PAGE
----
Before we deal with the original problem again, let's deal with the following problem:

Given X as a uniform distribution from 0 to 1. What's the expected value of E(1/X)?

Recall the formula of E(X) for uniform distribution

When we extend the formula into continous distribution it becomes .

Firstly we have .

Now how can we get the probability distribution for ?

Consider the following, let a and b be numbers within

Now take the inverse, let the inverse of X be Y:

. It's hard to deal with the integral form, but consider the probability density function with limits. Applying idea from calculus, which is FToC II (Fundamental Theorem of Calculus).

Note that it isn't because in a continuous probability density function the probability at a certain point must be zero.

Checking gives the desired answer: so that it's a valid probability density function.

Now let's check the expected value which is equal to... errr... infinity?

However with simple matlab code you simply find that a finite value is returned:

------------

clear

total = 0

for I = 1:1e8

avg = (avg*(I-1)+rand)/I; %If you wish you can get the total before avg, but we try to avoid floating point turncating problem here.

end

avg

------------

With some trials usually we get values around 15~20 which is contradictory to our expectation. You don't believe you're making an error, so you plot the distribution of average of 1/X with some matlab code:

------------

clear

n=20000

avg=zeros(1,n);

count=zeros(1,100);

for J=1:n

for I=1:20000

y=rand;

y=1/y;

avg(J)=(avg(J)*(I-1)+y)/I;

end

end %loop taking average of 1/X

for J=1:n

for K=1:100

if avg(J)>=(K-1)&avg(J) < K

count(K) = count(K)+1

end

end

end %this is the counting machine

count = count/20000 %count -> probit

x=0.5:99.5

plot(x,count)

------------

Note that the above code takes quite a long time too compute. This is the graph plotted with the above code:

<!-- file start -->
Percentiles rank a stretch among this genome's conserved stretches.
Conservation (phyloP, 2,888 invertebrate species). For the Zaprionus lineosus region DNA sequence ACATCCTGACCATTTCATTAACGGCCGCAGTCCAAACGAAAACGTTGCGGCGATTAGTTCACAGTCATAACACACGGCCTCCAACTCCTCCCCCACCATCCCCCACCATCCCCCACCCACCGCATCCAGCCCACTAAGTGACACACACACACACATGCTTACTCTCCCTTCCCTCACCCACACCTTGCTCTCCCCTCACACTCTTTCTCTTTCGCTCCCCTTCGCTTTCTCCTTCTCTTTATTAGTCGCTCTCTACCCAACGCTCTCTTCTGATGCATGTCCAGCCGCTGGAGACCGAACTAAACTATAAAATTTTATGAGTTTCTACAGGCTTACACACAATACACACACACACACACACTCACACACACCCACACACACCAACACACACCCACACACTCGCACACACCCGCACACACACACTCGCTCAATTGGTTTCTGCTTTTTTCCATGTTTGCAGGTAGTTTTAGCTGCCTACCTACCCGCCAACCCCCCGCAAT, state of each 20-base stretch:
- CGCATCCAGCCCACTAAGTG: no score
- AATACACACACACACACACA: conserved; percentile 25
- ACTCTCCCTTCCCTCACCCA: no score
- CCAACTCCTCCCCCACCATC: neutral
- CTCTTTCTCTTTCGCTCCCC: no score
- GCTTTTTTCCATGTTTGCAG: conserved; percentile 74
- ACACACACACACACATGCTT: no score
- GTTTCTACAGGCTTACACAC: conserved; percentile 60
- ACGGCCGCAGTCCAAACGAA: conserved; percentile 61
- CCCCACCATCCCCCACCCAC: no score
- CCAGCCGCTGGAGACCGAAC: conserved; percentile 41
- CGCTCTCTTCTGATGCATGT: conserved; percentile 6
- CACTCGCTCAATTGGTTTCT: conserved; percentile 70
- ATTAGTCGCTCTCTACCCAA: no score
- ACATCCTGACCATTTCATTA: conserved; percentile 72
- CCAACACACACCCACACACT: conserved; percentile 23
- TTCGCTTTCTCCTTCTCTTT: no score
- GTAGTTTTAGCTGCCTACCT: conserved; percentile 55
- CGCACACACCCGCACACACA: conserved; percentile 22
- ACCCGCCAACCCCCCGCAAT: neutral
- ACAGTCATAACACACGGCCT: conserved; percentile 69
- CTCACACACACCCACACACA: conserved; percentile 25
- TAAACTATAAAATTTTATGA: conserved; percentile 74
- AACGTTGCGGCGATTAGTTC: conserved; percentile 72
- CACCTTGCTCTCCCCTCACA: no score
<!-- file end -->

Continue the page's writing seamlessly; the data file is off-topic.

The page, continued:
With such a clear result we don't really need to interpret the above result in detail, but what we noticed is that the expected value is different from what we get. Now think reversely. When we expect infinity when we find the reciprocal of number between 0 and 1? It's 0. Inversely if the number drawn is not close enough to zero the expected value is finite, and this should be true because all rand generated are non-zero and rational. Consider the following distribution:

if which is the reciprocal of the dicrete version of m/n.

For this one we can calculate the expected value of X easily:

where H is the partial harmonic sum. Assuming the inverse of uniform distrubtion is a limit of the above function: which tends to infinity, with the same speed with the above integral result!

(Note: this is not suprising.

1) The diverging speed is equal since the integral result gives and as well. If you're not sure about the big O notation, check wikipedia or some passages in the past in this blog.

2) Of course they would converge in the same speed because they're only the discrete and continuous version of the same function. This is the core idea of the integral convergence test.)

With result of Euler we know that , and then we can estimate the floating point limit of the computers.

In this section we discussed the basis of expected value with reciprocal operation, which will be useful in the coming sections. Last but not least, we'll bring out an very important inequality to avoid further mistakes:

This inequality works in most of the cases and is verified above.

Foods for thought:

1) Can you statistically describe the graph plotted above? Is it bionomial or poisson distribution, and why?

2) Use the above formula approximating Harmonic series to estimate the floating point limit of the computers.

3) If the floating point limit is extended (like from a single float to a double float), how do you expect the graph to shift? How about the case of infinity where the rand gives perfectly random numbers?

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